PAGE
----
January 23, 2022 at 4:14 am #1204744929
In an ideal world where this is rightfully a massive player in acting, I’d submit Davis, Lawler and Patel as leads, with everyone else supporting. It’s truly an ensemble show though, and Patel in particular could submit in supporting and I wouldn’t bat an eye.
I’d give wins to Patel in Lead Actor, Davis in Lead Actress, Wilmot in Supporting Actor, and Deadwyler in Supporting Actress – yes, it should absolutely sweep these categories. There is such vulnerability in all of these performances.
I’d give further nominations to Lawler in Lead Actress (who gives the best performance by a child I’ve seen in a while), Rizwan in Supporting Actor, and FitzGerald in Supporting Actress. Depending on the level of competition in their respective categories as the TV season develops, Petty and Bernal could also be deserving of nominations despite having a smaller amount of material to work with.
FYC: Station Eleven in all categoriesJanuary 23, 2022 at 4:02 pm #1204745710
A while back I posted that whilst I was intrigued by the show’s premise I wasn’t in a state to watch it because of the current situation we’re in but having just finished watching the finale I have to say that I absolutely loved this show. My favourite show of the Emmy cycle so far.
The pilot was quite triggering (and won’t be for everyone) but even then I was just captivated by it in all the best ways with how much it was driven by its characters and how they were dealing with the situation unfolding in front of them as opposed to the dystopic nature of the events. That was something that was actually one of the strengths of the show as a whole. Whilst there are some moments of absolute tension (the climax of the fourth episode for example), the show never spends too much (if any in some episodes) time focusing on society collapsing or the world ending but rather the humanity of the people dealing with the end of the world. It reminded me of The Leftovers in a way. We’re able to connect more with each of these characters emotionally through looking at their backstories pre and post the pandemic or their interactions in the immediate aftermath of it without having to see their trauma. The show had a clever narrative style that paid off in so many different ways tying up every loose character thread on the show, resolving multiple internal and inter-personal conflicts and really making us as viewers feel like we spent time with actual characters rather than archetypes. It should frankly be an example for dramatists in this day and age trying to deal with pandemic related stories in their works, especially those in episodic television.
It’s hard for me to really pin point a standout in the ensemble because almost everyone in the ensemble stood out! Himesh Patel and Mackenzie Davis delivered the best performances I’ve seen of both of them (which is already saying something with the latter because I’ve never seen a performance of hers where she hasn’t impressed me, whether in an episode of Black Mirror, a sci-movie, a Diablo Cody movie or a romantic comedy). Gael Garcia Bernal was quite good at dealing with such an unlikable character. David Wilmot showed the full extents of growth and development an actor can deal with a characterisation on television even if it was only in the space of a few episodes. Ditto with Caitlin FitzGerald. Nabhaan Rizwan was a really captivating screen presence with a very naturalistic performance. Danielle Deadwyler and Matilda Lawler were both absolutely revelatory. The former really rose above already exemplary material to deliver a performance that frankly was one of the most cathartic I’ve ever seen on television. The latter really dealt with a role that I imagine would be rather complex for most actors of her age imbuing her characterisation with both the innocence and maturity of an 8-10 year old Kirsten. Spectacularly switching between internalising and externalising the character’s emotional state without really missing a beat.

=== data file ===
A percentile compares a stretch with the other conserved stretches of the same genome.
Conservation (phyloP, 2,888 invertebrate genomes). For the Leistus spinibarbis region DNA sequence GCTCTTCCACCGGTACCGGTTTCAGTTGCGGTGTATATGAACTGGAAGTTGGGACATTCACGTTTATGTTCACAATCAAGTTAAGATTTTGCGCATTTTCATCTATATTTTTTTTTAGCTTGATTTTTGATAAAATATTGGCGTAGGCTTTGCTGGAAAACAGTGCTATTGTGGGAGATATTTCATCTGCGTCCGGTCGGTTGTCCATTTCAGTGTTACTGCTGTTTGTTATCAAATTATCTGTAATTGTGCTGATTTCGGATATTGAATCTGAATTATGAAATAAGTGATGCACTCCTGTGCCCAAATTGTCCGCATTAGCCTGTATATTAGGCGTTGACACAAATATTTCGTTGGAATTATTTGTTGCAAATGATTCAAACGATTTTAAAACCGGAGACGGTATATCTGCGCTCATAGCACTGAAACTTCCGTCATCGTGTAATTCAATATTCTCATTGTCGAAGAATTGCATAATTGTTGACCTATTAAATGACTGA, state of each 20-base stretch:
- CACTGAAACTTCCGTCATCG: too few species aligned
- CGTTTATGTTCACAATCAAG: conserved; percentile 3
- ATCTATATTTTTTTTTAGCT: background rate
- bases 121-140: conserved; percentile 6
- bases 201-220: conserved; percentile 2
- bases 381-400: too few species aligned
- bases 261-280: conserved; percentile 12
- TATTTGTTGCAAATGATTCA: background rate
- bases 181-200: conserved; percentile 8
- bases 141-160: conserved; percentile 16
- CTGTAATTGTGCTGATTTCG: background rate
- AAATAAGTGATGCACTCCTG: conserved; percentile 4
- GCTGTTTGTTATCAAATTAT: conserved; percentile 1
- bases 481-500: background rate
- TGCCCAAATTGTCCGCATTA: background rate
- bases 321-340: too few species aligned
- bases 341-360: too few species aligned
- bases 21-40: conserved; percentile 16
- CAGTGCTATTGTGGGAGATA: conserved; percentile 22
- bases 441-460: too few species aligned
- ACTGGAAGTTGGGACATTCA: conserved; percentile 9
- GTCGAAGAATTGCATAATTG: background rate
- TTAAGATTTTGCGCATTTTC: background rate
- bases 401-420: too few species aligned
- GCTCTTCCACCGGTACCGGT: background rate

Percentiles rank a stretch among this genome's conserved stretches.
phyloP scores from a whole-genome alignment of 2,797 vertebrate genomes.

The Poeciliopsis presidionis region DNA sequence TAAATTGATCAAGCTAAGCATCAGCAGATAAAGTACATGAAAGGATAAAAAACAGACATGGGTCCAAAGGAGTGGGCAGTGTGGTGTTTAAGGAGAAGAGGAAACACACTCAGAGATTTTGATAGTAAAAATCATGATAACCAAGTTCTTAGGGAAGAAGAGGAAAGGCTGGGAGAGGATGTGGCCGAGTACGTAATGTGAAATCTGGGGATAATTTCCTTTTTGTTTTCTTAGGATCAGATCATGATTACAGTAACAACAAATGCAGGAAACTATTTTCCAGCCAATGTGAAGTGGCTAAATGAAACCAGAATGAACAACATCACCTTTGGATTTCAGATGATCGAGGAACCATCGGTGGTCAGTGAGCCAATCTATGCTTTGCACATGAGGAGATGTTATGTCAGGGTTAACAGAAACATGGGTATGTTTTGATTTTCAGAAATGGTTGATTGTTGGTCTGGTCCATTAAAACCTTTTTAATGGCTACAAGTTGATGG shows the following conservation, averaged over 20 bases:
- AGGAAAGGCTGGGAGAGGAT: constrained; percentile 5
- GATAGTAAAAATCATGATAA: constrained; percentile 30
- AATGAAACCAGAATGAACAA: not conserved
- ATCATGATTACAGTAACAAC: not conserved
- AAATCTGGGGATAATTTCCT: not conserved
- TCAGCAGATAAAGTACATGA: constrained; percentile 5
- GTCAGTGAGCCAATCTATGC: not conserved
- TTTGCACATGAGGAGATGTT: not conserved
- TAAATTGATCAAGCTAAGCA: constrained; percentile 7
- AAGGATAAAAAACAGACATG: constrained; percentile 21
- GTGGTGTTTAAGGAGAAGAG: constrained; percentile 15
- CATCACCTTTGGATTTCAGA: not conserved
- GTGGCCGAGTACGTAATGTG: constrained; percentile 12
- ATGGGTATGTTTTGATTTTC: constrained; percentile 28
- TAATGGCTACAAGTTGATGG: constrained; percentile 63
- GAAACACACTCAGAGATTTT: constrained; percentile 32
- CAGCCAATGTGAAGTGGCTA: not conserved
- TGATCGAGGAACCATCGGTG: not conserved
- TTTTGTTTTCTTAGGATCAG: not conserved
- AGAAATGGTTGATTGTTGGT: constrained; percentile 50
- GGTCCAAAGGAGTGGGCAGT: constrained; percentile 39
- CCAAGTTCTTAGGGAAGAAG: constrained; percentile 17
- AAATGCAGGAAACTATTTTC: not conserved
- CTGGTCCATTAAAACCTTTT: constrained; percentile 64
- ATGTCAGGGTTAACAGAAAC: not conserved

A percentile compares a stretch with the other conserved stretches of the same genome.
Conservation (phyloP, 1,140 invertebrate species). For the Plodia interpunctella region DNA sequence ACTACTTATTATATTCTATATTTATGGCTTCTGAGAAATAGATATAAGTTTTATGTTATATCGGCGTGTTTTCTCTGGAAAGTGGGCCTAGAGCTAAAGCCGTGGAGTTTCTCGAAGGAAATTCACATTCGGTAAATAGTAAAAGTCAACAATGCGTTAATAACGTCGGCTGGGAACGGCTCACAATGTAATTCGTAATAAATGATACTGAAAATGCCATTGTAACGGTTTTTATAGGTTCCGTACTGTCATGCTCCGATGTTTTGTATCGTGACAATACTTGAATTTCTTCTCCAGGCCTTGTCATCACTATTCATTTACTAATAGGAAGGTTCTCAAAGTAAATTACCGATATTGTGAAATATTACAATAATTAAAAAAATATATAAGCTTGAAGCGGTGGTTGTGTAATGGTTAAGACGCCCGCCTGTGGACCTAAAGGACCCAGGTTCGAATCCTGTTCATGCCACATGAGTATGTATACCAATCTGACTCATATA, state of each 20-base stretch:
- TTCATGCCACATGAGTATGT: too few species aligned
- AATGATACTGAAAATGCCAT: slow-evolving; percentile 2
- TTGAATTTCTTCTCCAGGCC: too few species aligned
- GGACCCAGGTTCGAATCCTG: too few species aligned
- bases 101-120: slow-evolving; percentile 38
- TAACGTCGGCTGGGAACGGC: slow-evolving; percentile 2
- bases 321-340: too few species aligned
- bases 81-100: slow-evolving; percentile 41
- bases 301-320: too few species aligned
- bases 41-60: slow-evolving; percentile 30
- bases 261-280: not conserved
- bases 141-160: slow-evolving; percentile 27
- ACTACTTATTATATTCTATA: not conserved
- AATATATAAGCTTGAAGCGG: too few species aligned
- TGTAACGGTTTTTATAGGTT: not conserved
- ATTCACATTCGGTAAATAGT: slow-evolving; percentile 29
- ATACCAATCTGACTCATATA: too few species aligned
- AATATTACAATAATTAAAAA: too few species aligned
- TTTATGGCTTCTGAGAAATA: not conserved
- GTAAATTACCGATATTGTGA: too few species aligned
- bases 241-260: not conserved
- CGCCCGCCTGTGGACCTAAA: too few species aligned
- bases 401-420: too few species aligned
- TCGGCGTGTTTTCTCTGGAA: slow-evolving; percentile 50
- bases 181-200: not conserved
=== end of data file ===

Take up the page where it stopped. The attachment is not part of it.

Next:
The show itself is marvellous from a technical standpoint but I won’t delve into that too much in order to avoid this being too prolonged a review. I really thought Hiro Murai’s signature directing style of treading the lines of realism and absurdism that so effortlessly matched Atlanta‘s tone really worked on the episodes he helmed here but really each episode of this show had real directorial flare. Where to even start with Dan Romer’s score?
"The Good Fight", "The Other Two" and "Station Eleven" in all categories, Sarah Lancashire ("Julia"), William Jackson Harper ("Love Life") and Luke Kirby ("The Marvelous Mrs. Maisel")February 6, 2022 at 12:25 am #1204778502
I’m three episodes into this and it’s a god damn masterpiece.February 6, 2022 at 12:06 pm #1204779930
I’m three episodes into this and it’s a god damn masterpiece.
Can’t wait to hear what you think when you finish it! It only gets better.
Where to even start with Dan Romer’s score?
Doctor Eleven is one of my favorite pieces of music in years. Always gets me so emotional.February 6, 2022 at 4:35 pm #1204780663
5 episodes in and I have to agree!February 26, 2022 at 1:40 pm #1204818752
Nominated for two Critics Choice Super Awards!
Best Science Fiction/Fantasy Series
Best Actress in a Science Fiction/Fantasy Series – Mackenzie DavisApril 14, 2022 at 7:53 am #1204916559
Nominated for a Peabody AwardApril 14, 2022 at 12:35 pm #1204916956This post was found to be inappropriate by the moderators and has been removed.April 14, 2022 at 1:18 pm #1204917000
Really hoping that Station Eleven can break through at the Emmy unlike it’s spiritual predecessor The Leftovers. I don’t know if the Peabody nomination or a win helps but it can’t hurt I would imagine.Not now
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